THE WHITE HOUSE AT WORK
Tuesday, March 30, 1999
PRESIDENT CLINTON AND VICE PRESIDENT GORE:
STRENGTHENING SOCIAL SECURITY AND MEDICARE
This Trustees report brings welcome news, and a clear lesson: with tough, disciplined action we can extend the life of Social Security and Medicare. Now we must apply that lesson by acting this year to strengthen Social Security and Medicare for the 21st Century.
President Bill Clinton
March 30, 1999
Today at the White House, President Clinton receives the report of the Social Security Trustees, who now project that the Social Security Trust Fund will not be exhausted until 2034 --2 years later than projected in last year's report, and the Medicare Trustees report showing that the Medicare Trust Fund has been extended 7 years, until 2015.
President Clinton Is Committed To Ensuring The Long-Term Solvency Of Social Security. The Annual Report of the Social Security Trustees shows an improvement in the long-term status of the Social Security Trust Fund. Under the new projections, the Social Security Trust Fund will not be exhausted until 2034, 2 years later than projected in last year's report. The expansion in the life of the Trust Fund is due in large part to our continued economic expansion and the President's strategy of fiscal discipline. The President has emphasized that reform must occur now while our economy is strong. In his State of the Union address this past January, President Clinton proposed to:
- Transfer 62 percent of the projected budget surpluses over the next 15 years--more than $2.7 trillion--to the Social Security Trust Fund; and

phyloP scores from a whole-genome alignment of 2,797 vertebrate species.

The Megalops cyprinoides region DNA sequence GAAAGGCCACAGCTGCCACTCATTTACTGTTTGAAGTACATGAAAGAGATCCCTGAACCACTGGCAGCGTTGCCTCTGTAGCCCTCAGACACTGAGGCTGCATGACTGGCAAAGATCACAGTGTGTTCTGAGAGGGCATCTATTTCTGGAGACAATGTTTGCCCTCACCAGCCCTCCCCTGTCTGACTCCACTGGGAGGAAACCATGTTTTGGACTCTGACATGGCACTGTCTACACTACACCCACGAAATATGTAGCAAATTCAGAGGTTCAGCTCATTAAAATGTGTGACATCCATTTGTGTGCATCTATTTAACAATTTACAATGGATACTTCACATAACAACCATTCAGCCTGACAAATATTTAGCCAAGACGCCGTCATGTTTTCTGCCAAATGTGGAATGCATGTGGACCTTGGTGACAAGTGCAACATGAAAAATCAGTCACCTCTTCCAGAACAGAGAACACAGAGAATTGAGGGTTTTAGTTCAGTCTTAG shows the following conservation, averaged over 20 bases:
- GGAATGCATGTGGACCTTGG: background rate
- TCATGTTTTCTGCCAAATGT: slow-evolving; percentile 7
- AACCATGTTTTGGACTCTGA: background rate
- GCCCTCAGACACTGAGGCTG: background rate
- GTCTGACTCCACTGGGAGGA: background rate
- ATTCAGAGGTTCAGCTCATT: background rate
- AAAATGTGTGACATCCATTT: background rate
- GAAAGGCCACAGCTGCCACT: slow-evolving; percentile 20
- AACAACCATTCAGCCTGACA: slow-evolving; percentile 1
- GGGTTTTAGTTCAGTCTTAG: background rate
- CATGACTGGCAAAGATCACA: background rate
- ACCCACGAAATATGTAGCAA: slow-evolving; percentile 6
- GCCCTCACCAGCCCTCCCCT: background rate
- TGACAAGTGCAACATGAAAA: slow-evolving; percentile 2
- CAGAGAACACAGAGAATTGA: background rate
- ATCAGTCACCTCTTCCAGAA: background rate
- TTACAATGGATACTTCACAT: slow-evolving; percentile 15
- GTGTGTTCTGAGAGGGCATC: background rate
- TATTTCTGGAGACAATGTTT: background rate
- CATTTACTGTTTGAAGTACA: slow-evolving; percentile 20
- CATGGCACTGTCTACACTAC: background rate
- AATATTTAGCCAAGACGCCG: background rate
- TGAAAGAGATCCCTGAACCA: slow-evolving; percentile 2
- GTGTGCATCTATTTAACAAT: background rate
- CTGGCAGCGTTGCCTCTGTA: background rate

- Invest a portion of these transferred surpluses in the private sector to achieve higher returns for Social Security.
Under the revised Trustees' projections, this will keep Social Security solvent until roughly 2059. The President wants to work with both parties in Congress to make the tough but sensible choices that are necessary to save Social Security, and is committed to working on a bipartisan basis to extend the life of Social Security until at least 2075.
Strengthening Medicare For The Future. Ensuring the long-term solvency of Medicare is one of the most important issues we face as a nation. Enrollment in Medicare will climb from 39 million to 47 million in 2010, and to 80 million by 2035. When the President came into office, the Medicare program was projected by the Trustees to go bankrupt this year. Today, the fiscal policies of the Clinton-Gore Administration have extended the life of the Trust Fund until 2015. We must use this historic opportunity to strengthen Medicare by devoting 15 percent of the budget surplus to this program over the next 15 years and modernize Medicare to help fund a prescription drug benefit.
Fiscal Discipline To Help Ensure Long-Term Economic Growth. This time of economic prosperity offers us a unique opportunity to strengthen the future of Social Security and Medicare while securing continued economic growth. When the President took office, publicly held debt, as a share of the economy, was 50 percent - - today, it is 44 percent. Under the President's framework, the publicly held debt will be cut by more than two- thirds, and, as a share of the GDP, will fall from 44% today to 7.1% in 2014--its lowest level since 1917. We must not squander this opportunity to reduce our debt, extend the life of Social Security and strengthen Medicare.